Parshas Ki Seitzei
Hashavas Aveidah - Returning Lost Objects
In this week's parshah, the Torah speaks about the important mitzvah of
returning lost objects to their owner. This prompts us to review and
update some of the laws of hashavas aveidah. Many of the rulings in the
Talmud and Shulchan Aruch concern objects and situations which were common
in the olden days, such as returning fruit that fell from a tree or an
animal that evaded its owner. In this review, we will attempt to apply the
halachos to modern-day cases and situations. First, however, we must
explain the basic rules.
THE BASIC OBLIGATION
One who finds an object that has been lost(1)by a Jew is obligated
to return it to its owner. If the finder picks up the item and then
decides to keep it for himself, he transgresses two negative commandments
and one positive one.
One may not ignore his obligation and simply walk away from the lost
item. If he does so, he transgresses a negative commandment.
Men and women are equally obligated in this mitzvah.(2)
The lost object must be worth more than a perutah(3)in order for the
mitzvah to apply. If an odd glove, shoe, or rubber is found, one is still
obligated to return it even though it is worthless by itself, since it is
has value to the owner who has its mate.(4)
There is no obligation to return an item - even if it is worth a
perutah - if it is clearly insignificant and the owner does not care about
it. Similarly, one need not return an item which has obviously been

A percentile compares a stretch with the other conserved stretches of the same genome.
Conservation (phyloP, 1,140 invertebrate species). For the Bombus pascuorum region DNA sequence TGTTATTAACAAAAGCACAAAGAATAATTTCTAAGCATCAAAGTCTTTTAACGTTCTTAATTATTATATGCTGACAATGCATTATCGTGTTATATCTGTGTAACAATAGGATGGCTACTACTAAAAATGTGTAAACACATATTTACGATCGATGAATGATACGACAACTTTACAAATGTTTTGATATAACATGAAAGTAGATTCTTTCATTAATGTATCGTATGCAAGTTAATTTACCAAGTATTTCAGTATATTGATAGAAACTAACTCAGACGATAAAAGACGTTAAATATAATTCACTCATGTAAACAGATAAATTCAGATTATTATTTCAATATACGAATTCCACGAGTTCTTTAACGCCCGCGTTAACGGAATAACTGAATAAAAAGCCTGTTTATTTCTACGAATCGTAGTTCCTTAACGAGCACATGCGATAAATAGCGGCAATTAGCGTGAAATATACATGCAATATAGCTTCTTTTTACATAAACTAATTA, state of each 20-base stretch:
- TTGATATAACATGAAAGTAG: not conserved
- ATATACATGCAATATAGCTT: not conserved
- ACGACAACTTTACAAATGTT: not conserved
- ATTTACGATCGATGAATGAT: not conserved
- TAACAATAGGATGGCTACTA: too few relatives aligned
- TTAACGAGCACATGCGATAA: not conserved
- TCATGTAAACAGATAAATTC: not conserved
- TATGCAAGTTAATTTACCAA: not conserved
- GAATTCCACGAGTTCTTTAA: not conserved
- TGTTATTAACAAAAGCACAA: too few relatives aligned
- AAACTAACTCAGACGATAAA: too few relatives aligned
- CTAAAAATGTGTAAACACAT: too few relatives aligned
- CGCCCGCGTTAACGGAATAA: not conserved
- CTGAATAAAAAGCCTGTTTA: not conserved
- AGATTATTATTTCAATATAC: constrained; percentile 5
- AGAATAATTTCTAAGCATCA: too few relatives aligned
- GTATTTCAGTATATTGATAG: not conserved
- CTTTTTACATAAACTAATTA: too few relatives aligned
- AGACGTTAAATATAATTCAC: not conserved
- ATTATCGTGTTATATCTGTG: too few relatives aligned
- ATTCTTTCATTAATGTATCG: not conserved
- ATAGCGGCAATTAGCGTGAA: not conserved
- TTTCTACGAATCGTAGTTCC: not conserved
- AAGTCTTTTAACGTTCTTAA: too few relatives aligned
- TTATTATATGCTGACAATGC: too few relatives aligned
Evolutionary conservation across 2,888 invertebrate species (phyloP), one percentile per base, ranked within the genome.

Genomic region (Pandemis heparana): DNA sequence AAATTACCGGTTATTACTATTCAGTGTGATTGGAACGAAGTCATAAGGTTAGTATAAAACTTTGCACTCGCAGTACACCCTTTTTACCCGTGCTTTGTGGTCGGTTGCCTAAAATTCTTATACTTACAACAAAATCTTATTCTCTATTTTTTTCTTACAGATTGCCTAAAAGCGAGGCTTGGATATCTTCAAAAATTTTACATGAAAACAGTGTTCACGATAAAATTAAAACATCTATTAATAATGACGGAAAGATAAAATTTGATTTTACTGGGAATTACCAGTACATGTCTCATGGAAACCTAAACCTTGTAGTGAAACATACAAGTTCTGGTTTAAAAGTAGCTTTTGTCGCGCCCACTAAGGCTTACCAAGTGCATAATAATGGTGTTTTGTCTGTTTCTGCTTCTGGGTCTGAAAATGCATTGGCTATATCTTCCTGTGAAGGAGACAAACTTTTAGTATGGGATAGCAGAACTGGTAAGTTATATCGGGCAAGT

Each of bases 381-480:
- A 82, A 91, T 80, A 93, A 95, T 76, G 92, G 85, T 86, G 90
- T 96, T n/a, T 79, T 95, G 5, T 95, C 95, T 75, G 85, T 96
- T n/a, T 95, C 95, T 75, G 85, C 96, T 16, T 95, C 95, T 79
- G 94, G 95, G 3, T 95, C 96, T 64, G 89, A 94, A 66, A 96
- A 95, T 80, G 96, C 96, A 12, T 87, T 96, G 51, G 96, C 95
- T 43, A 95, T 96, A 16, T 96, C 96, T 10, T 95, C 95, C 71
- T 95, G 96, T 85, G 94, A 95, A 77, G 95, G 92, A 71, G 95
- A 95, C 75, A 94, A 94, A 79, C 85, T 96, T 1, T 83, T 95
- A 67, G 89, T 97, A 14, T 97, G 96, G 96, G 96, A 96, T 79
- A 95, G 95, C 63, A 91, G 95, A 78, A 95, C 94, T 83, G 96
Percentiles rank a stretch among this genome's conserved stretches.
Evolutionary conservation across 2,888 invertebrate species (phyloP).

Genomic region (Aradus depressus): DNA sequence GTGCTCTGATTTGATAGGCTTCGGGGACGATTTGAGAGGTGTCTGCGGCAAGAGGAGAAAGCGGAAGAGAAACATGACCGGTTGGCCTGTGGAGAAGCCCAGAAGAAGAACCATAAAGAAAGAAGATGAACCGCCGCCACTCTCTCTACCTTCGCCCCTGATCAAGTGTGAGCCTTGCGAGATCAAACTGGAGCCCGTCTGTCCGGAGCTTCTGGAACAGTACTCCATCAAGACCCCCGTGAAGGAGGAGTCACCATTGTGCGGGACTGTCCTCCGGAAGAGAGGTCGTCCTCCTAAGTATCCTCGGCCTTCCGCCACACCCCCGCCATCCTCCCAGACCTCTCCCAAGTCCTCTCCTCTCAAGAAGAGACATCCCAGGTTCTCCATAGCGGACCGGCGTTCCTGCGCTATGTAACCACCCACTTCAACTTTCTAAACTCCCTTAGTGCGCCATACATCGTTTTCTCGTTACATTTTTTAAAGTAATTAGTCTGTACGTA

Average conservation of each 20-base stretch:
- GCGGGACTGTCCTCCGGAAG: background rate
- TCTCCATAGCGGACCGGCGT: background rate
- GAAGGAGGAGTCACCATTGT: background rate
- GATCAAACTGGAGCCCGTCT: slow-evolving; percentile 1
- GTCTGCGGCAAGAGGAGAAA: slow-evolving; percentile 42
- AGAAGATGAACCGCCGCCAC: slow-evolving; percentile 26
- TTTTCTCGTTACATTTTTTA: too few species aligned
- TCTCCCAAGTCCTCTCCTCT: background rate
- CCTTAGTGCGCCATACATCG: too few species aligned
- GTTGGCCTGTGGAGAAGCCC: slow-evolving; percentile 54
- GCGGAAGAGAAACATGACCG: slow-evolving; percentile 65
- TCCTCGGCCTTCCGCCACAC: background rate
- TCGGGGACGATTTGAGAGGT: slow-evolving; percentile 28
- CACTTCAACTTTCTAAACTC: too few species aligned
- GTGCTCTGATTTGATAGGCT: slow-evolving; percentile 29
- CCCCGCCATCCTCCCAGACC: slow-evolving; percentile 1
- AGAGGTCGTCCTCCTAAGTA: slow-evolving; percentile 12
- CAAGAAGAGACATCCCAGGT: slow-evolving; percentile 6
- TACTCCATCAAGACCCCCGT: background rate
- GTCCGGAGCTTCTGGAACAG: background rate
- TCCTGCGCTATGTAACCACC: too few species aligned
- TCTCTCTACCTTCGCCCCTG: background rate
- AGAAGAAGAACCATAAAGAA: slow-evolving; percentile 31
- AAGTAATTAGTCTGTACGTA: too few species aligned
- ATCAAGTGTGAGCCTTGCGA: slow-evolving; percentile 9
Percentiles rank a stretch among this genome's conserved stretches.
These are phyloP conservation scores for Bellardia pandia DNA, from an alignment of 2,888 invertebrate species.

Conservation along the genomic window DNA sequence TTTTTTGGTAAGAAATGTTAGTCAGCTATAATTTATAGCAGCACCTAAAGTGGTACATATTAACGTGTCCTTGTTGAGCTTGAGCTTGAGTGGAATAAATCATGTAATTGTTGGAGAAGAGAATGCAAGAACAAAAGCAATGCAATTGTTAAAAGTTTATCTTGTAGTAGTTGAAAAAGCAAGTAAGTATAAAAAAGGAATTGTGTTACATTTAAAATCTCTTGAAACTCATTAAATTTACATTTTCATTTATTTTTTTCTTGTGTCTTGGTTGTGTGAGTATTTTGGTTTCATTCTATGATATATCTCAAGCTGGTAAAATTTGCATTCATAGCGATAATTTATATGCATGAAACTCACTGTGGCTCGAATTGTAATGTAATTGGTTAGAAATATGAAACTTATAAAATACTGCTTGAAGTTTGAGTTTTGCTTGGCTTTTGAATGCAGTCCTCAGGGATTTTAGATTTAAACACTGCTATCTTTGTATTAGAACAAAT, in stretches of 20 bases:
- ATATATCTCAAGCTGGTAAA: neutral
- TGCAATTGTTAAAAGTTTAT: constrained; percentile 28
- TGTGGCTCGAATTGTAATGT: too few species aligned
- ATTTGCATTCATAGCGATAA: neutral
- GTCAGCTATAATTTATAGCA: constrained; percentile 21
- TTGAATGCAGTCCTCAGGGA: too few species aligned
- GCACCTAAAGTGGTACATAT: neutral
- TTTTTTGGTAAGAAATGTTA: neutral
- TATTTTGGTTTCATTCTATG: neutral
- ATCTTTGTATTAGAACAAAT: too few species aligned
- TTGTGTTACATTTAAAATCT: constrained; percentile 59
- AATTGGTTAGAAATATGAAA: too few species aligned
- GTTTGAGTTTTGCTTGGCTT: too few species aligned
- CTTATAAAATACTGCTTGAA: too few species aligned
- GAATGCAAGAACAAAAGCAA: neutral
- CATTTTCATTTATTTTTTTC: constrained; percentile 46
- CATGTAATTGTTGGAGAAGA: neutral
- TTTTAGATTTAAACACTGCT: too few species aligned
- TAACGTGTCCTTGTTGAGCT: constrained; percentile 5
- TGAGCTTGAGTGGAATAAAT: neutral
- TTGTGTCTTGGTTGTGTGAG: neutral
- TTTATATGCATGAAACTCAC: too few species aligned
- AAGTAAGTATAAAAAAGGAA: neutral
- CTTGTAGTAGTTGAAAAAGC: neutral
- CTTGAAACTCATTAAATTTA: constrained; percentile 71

abandoned by its owner and is found lying in the street.(5)
Although the basic halachah does not require returning the item of a
non-Jew [or even of a Jew who can be halachically classified as a rasha
le'hachis, intentionally and deliberately wicked(6)], it is proper to do
so in order to sanctify Hashem's Name - kiddush Hashem. If failing to
return the item may cause a desecration of Hashem's Name, a chillul
Hashem, the finder must return it.(7) If one finds a lost object on
Shabbos in an area where carrying is forbidden, he may not pick it up(8.)
Even if it is found in an area where carrying is permitted but the item is
muktzeh, many poskim(9)hold that one should not pick it up.(10)
EXEMPTION FROM THE BASIC OBLIGATION
The mitzvah of hashavas aveidah applies only as long as the owner of
the item expects and hopes that the item will be found and returned. If,
however, the owner has given up hope of recovering his loss and has
written it off, the Torah does not obligate the finder to fulfill the
mitzvah of hashavas aveidah. The halachah is as follows:
If the owner despaired of recovering his loss, the finder may keep
the item. The halachah considers it as if the item has now become his,
since the owner forsook ownership once he despaired of ever recovering his
But this applies only if the owner despaired of recovering his loss
before the item was found. If, however, the item was found before the
owner realized he had lost it [and before he had a chance to give up hope
of finding it], then the finder must return the item to its owner - even
though the owner had subsequently despaired of recovering it.(12)
Thus one who finds an item and is in doubt about whether or not he
must return it, should resolve three issues: 1) Is the owner aware that he